Monday, February 2, 2015

The Coriolis force and a bit of equatorial flimflam

Got by Mail from Jearl Walker


You have spent a lifetime on a rotating planet but the only frequent and obvious clues about the rotation are the apparent motion of the Sun during the day and the stars and Moon during the night. Otherwise, the rotation is not noticeable. However, there is one common feature that you probably have heard about. Because of the rotation, water will swirl in the counterclockwise direction when draining from a bathtub in the Northern Hemisphere and in the clockwise direction in the Southern Hemisphere. Right at the equator, on the line separating the two hemispheres, the water will drain without swirling.

coriolis force on earth

Here is a video proof of these draining results … well, the video seems to prove them and with stunning ease. The demonstrator first drains water from a small tub placed right on the equator, marked with stones as you can see. There is no swirling. Then she moves the demonstration a short distance south of the equator, and the water drains with clockwise swirling. Finally she moves the demonstration a short distance north of the equator, and the water drains with counterclockwise swirling.

However, what you see in the video is at best a magic trick and at worst a scam. Before I explain the video, let me set you up about the physics of a strange effect due to Earth’s rotation.

Because we rotate along with the ground, there seems to be a force called the Coriolis force that can cause a deflection in material (such as water) that moves over Earth’s surface. The deflection occurs because the speed of the ground around Earth’s rotation axis differs with latitude. The speed is greatest at the equator. If you stand there, you, the ground, and the air are moving eastward with speed of about 1000 miles per hour (1600 kilometers per hour) around a huge circle every 24 hours. If you stand at a higher latitude, you will travel eastward around a smaller circle every 24 hours, so the speed is less. The greater the latitude, the slower the eastward speed.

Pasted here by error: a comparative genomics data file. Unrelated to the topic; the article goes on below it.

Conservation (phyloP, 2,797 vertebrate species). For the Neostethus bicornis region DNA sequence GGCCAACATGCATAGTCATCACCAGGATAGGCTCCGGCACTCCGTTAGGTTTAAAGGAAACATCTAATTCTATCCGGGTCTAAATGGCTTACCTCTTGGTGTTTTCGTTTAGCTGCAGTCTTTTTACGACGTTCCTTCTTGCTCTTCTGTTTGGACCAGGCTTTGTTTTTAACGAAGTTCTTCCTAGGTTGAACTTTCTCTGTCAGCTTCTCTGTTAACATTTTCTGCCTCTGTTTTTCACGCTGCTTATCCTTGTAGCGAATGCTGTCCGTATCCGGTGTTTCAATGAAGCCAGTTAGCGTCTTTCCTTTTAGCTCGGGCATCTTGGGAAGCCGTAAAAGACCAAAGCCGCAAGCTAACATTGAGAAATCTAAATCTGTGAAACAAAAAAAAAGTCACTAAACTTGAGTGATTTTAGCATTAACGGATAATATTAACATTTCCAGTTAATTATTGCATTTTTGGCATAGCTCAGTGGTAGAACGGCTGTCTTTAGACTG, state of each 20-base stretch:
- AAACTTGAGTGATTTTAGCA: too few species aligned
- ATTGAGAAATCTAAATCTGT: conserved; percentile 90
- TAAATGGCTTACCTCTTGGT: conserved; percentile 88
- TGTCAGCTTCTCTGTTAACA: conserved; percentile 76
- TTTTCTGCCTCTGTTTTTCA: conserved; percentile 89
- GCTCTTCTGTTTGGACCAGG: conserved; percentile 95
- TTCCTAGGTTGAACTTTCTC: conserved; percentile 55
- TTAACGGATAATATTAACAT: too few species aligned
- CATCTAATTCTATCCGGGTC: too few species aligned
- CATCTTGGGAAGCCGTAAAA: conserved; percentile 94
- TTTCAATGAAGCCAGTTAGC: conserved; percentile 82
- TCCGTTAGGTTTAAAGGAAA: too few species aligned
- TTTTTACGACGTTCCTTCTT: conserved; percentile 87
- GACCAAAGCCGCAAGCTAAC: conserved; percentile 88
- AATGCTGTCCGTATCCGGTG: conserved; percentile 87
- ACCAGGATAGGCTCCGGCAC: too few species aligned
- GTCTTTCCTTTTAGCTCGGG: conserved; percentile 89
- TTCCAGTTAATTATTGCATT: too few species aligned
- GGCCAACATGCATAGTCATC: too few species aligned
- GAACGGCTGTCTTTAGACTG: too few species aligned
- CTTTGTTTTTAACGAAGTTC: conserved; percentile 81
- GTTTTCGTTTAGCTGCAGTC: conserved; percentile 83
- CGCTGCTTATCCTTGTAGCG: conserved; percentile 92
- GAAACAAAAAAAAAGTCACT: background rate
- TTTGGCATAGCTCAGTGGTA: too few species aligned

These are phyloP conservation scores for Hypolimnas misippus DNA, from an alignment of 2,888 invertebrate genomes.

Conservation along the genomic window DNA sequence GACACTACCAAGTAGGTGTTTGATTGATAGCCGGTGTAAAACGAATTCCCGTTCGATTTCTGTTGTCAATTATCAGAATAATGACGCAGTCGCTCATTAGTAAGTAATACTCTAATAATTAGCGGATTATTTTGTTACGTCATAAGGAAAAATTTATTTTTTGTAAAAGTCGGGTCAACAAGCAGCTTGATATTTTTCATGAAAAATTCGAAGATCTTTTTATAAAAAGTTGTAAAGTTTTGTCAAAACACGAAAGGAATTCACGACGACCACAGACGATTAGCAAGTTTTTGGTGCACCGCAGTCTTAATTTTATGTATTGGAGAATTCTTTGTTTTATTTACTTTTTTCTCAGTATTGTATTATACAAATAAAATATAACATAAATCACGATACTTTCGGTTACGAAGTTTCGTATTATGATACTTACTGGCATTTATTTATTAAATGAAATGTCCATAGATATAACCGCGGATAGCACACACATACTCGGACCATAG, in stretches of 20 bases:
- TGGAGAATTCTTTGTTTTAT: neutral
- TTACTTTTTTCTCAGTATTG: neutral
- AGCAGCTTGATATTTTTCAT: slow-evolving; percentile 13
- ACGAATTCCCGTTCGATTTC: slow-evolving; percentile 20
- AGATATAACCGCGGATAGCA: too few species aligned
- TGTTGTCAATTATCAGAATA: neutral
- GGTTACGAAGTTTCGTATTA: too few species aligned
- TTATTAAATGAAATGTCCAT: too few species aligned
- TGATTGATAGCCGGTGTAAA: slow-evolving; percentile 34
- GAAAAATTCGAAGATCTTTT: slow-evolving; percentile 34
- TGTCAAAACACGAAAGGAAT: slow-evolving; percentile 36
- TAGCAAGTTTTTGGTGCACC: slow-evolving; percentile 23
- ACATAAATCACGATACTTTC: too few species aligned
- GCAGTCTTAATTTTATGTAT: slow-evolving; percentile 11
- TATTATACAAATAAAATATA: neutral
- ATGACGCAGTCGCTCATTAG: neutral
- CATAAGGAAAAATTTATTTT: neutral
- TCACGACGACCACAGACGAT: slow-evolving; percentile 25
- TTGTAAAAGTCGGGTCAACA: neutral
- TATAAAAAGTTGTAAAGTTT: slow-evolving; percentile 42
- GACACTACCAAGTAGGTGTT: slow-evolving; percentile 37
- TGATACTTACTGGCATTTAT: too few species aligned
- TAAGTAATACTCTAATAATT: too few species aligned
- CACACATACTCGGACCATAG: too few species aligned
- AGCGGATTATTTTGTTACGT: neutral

Suppose you had a very slippery ice lane that extended northward from, say, the middle of the United States. Send an ice puck northward along the center of the lane. When you release it, the puck has a certain speed northward --- say, 5 meters per second. It also has a large eastward speed because of Earth’s rotation.

As the puck moves northward, its eastward speed does not change because it is not attached to the ground but the eastward speed of the ice lane beneath it, which is attached to the ground, steadily decreases. If we watched this process from space, we would see that the center of the lane fails to keep up with the puck as they both move eastward. However, from the ground view, we interpret the situation differently --- the puck would seem to be deflected to the right, away from the center line and toward the right side of the lane. This would be strange because there is no apparent force causing the deflection. That imaginary force is the Coriolis force.

This rightward deflection is easier to see on a rotating merry-go-round instead of a sphere:

If the merry-go-round rotates counterclockwise, the strange deflection is rightward. Clockwise rotation gives a leftward deflection. In the Northern Hemisphere, there is rightward deflection on flowing air and water. In a large storm system, such as a hurricane, air flowing toward the low pressure center (eye) from any direction is deflected rightward, setting up a counterclockwise rotation. In the Southern Hemisphere the deflection is leftward and the storms swirl clockwise.